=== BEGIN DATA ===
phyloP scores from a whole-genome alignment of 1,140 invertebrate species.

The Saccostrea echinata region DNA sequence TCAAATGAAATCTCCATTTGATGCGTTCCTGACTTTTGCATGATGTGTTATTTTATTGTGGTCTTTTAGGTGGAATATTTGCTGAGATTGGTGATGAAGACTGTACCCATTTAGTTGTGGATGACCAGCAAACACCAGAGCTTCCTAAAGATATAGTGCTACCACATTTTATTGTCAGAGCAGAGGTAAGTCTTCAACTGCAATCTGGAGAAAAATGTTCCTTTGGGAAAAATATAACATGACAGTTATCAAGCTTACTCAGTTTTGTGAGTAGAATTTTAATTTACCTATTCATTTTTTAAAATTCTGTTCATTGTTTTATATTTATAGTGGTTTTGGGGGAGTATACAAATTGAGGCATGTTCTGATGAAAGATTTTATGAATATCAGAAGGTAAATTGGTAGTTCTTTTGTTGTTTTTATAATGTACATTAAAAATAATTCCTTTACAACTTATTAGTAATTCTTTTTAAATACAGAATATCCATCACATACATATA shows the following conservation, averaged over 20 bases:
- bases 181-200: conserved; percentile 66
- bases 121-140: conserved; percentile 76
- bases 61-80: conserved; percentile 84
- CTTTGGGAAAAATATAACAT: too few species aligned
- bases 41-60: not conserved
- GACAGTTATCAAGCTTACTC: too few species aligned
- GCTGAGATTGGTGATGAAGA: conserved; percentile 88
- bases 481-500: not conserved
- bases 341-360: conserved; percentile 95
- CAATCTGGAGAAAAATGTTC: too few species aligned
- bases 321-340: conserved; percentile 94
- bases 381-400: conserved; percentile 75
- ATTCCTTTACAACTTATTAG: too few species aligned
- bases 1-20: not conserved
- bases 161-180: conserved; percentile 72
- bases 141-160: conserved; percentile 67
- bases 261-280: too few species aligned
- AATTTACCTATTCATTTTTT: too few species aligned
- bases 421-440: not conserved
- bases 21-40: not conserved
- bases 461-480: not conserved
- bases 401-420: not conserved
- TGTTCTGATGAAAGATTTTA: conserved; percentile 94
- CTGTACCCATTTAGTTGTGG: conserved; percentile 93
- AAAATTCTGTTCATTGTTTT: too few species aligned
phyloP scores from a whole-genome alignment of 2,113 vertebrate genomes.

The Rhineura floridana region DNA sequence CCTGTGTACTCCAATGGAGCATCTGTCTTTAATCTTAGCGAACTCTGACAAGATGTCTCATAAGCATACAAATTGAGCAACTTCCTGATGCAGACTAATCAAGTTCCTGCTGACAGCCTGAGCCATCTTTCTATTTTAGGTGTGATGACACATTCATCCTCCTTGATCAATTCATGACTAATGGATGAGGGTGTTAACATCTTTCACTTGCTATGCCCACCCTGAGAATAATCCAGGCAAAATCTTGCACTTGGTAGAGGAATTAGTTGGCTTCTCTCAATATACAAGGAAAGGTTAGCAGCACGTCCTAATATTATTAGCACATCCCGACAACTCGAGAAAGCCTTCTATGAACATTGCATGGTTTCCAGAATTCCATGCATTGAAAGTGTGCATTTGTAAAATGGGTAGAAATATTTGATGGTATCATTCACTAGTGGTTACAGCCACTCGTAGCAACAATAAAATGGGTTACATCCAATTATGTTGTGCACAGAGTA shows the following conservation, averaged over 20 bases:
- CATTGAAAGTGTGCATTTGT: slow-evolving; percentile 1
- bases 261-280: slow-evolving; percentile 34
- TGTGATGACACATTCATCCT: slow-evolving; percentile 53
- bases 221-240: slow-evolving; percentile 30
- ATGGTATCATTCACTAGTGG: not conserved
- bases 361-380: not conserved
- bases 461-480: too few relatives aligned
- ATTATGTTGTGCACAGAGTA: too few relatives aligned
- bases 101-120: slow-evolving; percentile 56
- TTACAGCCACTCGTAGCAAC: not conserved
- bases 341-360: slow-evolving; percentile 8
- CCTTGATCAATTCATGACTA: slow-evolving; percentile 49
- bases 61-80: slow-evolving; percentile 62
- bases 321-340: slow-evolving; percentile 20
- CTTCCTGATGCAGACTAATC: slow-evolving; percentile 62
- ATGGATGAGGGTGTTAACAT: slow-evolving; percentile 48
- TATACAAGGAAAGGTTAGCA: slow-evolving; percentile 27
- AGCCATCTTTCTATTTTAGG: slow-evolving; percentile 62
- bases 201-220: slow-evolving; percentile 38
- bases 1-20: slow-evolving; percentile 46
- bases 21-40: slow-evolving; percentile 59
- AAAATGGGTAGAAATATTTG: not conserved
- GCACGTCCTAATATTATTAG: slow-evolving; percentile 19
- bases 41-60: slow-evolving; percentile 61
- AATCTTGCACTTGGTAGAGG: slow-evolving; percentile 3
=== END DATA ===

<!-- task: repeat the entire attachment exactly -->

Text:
phyloP scores from a whole-genome alignment of 1,140 invertebrate species.

The Saccostrea echinata region DNA sequence TCAAATGAAATCTCCATTTGATGCGTTCCTGACTTTTGCATGATGTGTTATTTTATTGTGGTCTTTTAGGTGGAATATTTGCTGAGATTGGTGATGAAGACTGTACCCATTTAGTTGTGGATGACCAGCAAACACCAGAGCTTCCTAAAGATATAGTGCTACCACATTTTATTGTCAGAGCAGAGGTAAGTCTTCAACTGCAATCTGGAGAAAAATGTTCCTTTGGGAAAAATATAACATGACAGTTATCAAGCTTACTCAGTTTTGTGAGTAGAATTTTAATTTACCTATTCATTTTTTAAAATTCTGTTCATTGTTTTATATTTATAGTGGTTTTGGGGGAGTATACAAATTGAGGCATGTTCTGATGAAAGATTTTATGAATATCAGAAGGTAAATTGGTAGTTCTTTTGTTGTTTTTATAATGTACATTAAAAATAATTCCTTTACAACTTATTAGTAATTCTTTTTAAATACAGAATATCCATCACATACATATA shows the following conservation, averaged over 20 bases:
- bases 181-200: conserved; percentile 66
- bases 121-140: conserved; percentile 76
- bases 61-80: conserved; percentile 84
- CTTTGGGAAAAATATAACAT: too few species aligned
- bases 41-60: not conserved
- GACAGTTATCAAGCTTACTC: too few species aligned
- GCTGAGATTGGTGATGAAGA: conserved; percentile 88
- bases 481-500: not conserved
- bases 341-360: conserved; percentile 95
- CAATCTGGAGAAAAATGTTC: too few species aligned
- bases 321-340: conserved; percentile 94
- bases 381-400: conserved; percentile 75
- ATTCCTTTACAACTTATTAG: too few species aligned
- bases 1-20: not conserved
- bases 161-180: conserved; percentile 72
- bases 141-160: conserved; percentile 67
- bases 261-280: too few species aligned
- AATTTACCTATTCATTTTTT: too few species aligned
- bases 421-440: not conserved
- bases 21-40: not conserved
- bases 461-480: not conserved
- bases 401-420: not conserved
- TGTTCTGATGAAAGATTTTA: conserved; percentile 94
- CTGTACCCATTTAGTTGTGG: conserved; percentile 93
- AAAATTCTGTTCATTGTTTT: too few species aligned
phyloP scores from a whole-genome alignment of 2,113 vertebrate genomes.

The Rhineura floridana region DNA sequence CCTGTGTACTCCAATGGAGCATCTGTCTTTAATCTTAGCGAACTCTGACAAGATGTCTCATAAGCATACAAATTGAGCAACTTCCTGATGCAGACTAATCAAGTTCCTGCTGACAGCCTGAGCCATCTTTCTATTTTAGGTGTGATGACACATTCATCCTCCTTGATCAATTCATGACTAATGGATGAGGGTGTTAACATCTTTCACTTGCTATGCCCACCCTGAGAATAATCCAGGCAAAATCTTGCACTTGGTAGAGGAATTAGTTGGCTTCTCTCAATATACAAGGAAAGGTTAGCAGCACGTCCTAATATTATTAGCACATCCCGACAACTCGAGAAAGCCTTCTATGAACATTGCATGGTTTCCAGAATTCCATGCATTGAAAGTGTGCATTTGTAAAATGGGTAGAAATATTTGATGGTATCATTCACTAGTGGTTACAGCCACTCGTAGCAACAATAAAATGGGTTACATCCAATTATGTTGTGCACAGAGTA shows the following conservation, averaged over 20 bases:
- CATTGAAAGTGTGCATTTGT: slow-evolving; percentile 1
- bases 261-280: slow-evolving; percentile 34
- TGTGATGACACATTCATCCT: slow-evolving; percentile 53
- bases 221-240: slow-evolving; percentile 30
- ATGGTATCATTCACTAGTGG: not conserved
- bases 361-380: not conserved
- bases 461-480: too few relatives aligned
- ATTATGTTGTGCACAGAGTA: too few relatives aligned
- bases 101-120: slow-evolving; percentile 56
- TTACAGCCACTCGTAGCAAC: not conserved
- bases 341-360: slow-evolving; percentile 8
- CCTTGATCAATTCATGACTA: slow-evolving; percentile 49
- bases 61-80: slow-evolving; percentile 62
- bases 321-340: slow-evolving; percentile 20
- CTTCCTGATGCAGACTAATC: slow-evolving; percentile 62
- ATGGATGAGGGTGTTAACAT: slow-evolving; percentile 48
- TATACAAGGAAAGGTTAGCA: slow-evolving; percentile 27
- AGCCATCTTTCTATTTTAGG: slow-evolving; percentile 62
- bases 201-220: slow-evolving; percentile 38
- bases 1-20: slow-evolving; percentile 46
- bases 21-40: slow-evolving; percentile 59
- AAAATGGGTAGAAATATTTG: not conserved
- GCACGTCCTAATATTATTAG: slow-evolving; percentile 19
- bases 41-60: slow-evolving; percentile 61
- AATCTTGCACTTGGTAGAGG: slow-evolving; percentile 3